The ten cities on average have 42% of the supports needed to be a Loving City as measured by this Index (ranging from 34% to 52%). This mid-range of scores suggests that there are policies and practices in place across these cities to provide access to some supports, but there are still significant gaps in delivering the full system of supports that are needed for all students to thrive. We would expect that the trends in access to resources and supports in these ten cities are predictive of trends we would see across most cities around the country serving large numbers of low-income and young people of color.

The cities of Minneapolis, Long Beach and Buffalo demonstrated the highest levels of supports among the ten cities included, achieving “bronze standard” (50%+) on the Loving Cities Index, while the other seven cities are at the “copper standard” level (<50%). These scores reflect the reality that many of the 10 cities are taking action to improve living and learning environments and seeing the results in educational outcomes, though there is still tremendous need for additional policies and practices that institute love and support for all students both in and outside the classroom to ultimately increase rates of graduation and post-secondary attainment.

Overall, there are some areas where most cities are succeeding in providing supports, and areas where there are tremendous gaps across the 10 cities and all other communities across the country. In terms of providing healthy living environments, most cities are providing fairly strong access to pre-natal services and health insurance, but need to vastly increase access to clean air, healthy food and mental health services to provide Care for all families. Providing Stability will require more progressive steps to dramatically increase civic participation and correct for the damage of historically racist policies that instituted segregation and ensured inequitable access to affordable housing, livable wages and public transportation that persist today.

In terms of providing healthy learning environments, based largely on the work of local advocates, we see some momentum within cities to reduce school suspensions, expulsions and referrals to law enforcement though many cities continue to have large disparities in rates of suspension for Black students compared to White, Latino and Asian. Additionally, access to early childhood education is still largely unattainable for the majority of families across all 10 cities. Within Capacity, we see that school resourcing formulas and school district zoning (in conjunction with broader community segregation) are setting schools up to keep students separated by race and income, maintaining the relic of separate and unequal learning environments initially designed by segregationist agendas.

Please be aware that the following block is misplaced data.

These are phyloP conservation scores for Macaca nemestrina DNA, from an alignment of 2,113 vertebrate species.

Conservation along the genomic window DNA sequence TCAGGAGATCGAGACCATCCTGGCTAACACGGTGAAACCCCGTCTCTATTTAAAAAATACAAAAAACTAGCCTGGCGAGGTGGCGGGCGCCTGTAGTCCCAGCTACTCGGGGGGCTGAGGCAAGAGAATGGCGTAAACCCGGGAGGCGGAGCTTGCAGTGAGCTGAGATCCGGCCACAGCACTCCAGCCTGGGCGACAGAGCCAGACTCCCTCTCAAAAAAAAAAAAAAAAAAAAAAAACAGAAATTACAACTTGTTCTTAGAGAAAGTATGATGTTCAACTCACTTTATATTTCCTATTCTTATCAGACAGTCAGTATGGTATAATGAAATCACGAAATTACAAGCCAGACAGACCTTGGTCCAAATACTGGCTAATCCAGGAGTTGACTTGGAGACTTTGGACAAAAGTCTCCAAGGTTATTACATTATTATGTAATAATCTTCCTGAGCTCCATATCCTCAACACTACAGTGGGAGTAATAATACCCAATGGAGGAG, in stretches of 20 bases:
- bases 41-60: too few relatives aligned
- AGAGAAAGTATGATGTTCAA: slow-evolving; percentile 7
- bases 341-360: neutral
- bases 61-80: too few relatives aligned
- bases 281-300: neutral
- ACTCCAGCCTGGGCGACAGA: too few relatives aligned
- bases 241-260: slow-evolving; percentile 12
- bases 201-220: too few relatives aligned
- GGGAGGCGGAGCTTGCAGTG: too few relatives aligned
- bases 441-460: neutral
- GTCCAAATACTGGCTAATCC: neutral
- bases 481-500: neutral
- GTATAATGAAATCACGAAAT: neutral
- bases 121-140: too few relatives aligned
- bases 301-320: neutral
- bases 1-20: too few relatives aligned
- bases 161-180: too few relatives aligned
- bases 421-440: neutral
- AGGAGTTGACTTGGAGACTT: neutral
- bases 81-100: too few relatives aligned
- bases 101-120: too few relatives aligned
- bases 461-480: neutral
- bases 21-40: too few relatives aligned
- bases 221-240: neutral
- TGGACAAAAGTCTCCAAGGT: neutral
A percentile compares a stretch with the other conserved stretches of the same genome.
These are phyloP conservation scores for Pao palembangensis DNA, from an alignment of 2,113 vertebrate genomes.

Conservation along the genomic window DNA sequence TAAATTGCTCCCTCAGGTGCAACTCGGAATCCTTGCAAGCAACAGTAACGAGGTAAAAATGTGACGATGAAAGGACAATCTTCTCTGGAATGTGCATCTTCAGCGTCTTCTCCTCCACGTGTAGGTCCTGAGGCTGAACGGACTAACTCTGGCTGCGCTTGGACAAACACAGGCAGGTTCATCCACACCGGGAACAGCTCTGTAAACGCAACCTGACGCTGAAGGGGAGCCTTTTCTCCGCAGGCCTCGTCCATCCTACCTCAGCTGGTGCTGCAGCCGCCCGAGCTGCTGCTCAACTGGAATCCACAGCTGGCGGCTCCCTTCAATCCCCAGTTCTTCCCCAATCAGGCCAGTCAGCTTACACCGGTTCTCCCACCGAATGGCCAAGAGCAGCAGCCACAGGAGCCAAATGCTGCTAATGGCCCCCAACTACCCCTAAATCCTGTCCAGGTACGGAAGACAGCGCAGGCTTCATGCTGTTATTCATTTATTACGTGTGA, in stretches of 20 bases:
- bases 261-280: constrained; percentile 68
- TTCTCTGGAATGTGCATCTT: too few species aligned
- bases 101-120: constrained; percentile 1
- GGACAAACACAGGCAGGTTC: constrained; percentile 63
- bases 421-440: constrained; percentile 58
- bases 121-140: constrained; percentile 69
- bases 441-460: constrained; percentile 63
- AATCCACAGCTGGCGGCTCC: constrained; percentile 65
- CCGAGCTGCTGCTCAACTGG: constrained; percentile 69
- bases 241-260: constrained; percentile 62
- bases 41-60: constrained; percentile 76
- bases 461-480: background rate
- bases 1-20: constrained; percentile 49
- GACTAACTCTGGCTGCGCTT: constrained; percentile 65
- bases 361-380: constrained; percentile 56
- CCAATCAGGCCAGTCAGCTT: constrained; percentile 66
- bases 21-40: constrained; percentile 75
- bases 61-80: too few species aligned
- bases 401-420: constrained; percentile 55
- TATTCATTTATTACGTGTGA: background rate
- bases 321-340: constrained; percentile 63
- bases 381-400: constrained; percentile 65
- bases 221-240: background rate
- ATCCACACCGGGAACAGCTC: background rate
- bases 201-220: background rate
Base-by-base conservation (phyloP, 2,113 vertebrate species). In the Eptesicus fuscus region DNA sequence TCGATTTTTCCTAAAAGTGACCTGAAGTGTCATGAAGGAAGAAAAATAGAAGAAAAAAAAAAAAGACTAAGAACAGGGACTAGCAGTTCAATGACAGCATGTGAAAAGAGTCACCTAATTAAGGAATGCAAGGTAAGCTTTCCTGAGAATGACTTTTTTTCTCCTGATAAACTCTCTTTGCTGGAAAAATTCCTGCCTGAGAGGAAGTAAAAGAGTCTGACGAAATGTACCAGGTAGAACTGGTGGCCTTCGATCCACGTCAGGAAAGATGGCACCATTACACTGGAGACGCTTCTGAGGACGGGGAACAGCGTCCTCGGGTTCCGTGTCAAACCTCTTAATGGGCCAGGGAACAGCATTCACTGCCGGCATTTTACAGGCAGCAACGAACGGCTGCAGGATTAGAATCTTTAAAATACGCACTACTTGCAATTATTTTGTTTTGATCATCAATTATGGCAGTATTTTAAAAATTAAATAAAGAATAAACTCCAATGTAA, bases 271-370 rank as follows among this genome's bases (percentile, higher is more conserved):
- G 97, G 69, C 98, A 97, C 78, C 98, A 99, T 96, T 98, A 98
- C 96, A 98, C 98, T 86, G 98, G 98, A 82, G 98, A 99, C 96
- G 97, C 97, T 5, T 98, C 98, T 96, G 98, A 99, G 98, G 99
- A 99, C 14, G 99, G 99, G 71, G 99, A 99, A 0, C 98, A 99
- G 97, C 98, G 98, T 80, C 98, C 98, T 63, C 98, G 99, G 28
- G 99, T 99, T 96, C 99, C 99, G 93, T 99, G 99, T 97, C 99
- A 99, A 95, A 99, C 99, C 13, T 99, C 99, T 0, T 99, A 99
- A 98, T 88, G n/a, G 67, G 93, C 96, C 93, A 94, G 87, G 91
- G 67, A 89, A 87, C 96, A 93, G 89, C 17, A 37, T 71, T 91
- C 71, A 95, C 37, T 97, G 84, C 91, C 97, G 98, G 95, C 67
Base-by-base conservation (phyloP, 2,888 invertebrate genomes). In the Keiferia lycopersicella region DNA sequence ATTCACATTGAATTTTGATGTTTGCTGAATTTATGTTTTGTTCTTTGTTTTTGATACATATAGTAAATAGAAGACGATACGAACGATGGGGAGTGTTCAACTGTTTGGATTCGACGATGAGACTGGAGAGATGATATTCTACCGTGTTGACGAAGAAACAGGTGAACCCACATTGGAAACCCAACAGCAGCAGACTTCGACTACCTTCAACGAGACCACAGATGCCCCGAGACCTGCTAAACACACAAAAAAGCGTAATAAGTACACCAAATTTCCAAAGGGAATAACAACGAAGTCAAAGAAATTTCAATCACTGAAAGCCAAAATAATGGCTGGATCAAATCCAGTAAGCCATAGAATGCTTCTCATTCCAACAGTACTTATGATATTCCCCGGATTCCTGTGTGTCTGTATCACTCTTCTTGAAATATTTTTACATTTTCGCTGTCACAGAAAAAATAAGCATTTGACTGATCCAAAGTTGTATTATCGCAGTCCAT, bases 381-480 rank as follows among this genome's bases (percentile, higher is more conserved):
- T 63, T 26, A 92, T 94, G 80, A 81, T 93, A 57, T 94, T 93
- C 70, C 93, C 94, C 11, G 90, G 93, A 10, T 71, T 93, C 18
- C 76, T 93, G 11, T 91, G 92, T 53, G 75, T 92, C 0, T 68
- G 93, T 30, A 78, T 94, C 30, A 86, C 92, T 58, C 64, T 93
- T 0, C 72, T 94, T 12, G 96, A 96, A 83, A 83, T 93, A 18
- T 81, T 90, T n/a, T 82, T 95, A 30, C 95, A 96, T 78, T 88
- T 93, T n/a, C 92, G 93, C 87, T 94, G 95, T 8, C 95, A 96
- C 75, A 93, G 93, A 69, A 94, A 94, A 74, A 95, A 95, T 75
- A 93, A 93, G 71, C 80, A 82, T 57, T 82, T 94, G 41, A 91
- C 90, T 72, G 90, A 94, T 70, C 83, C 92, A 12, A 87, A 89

When we look at all the data across these indicators together, as the Loving Cities Index is designed to do, we can see the ways in which our systems are still deeply impacted by historical policies rooted in racism and hate, and how that is creating a system of barriers for students of color and low-income students, instead of a system of supports. This report provides details for the most and least accessible supports across cities, why these matter and what we can do to improve access to supports, based on research and recommendations from leaders across sectors.

Several of the cities in this report should be highlighted for their efforts to swim upstream against a purely standards-based agenda and do the more difficult work of instituting a supports-based agenda and building the types of community partnerships necessary to deliver critical supports for students to have an opportunity to learn. In key areas, their efforts to shepherd in a new day for students, parents, educators and for their community have begun to yield positive outcomes. Data in this report should not be used to damage or discredit cities for their performance today, but rather to guide priorities on policies and practices that can create Loving Cities that have systems in place to improve community outcomes in the future.

This is a new day, with unique needs, which requires city leaders to behave in new ways to create systems of partnership that provide students with the care, commitment, stability and capacity to thrive. We hope to inspire a new generation of leaders to create the type of cross-sector loving systems which allow all young people, regardless of race, ethnicity or economic background to claim that they live in a loving city from birth.

Next: The Loving Cities Index >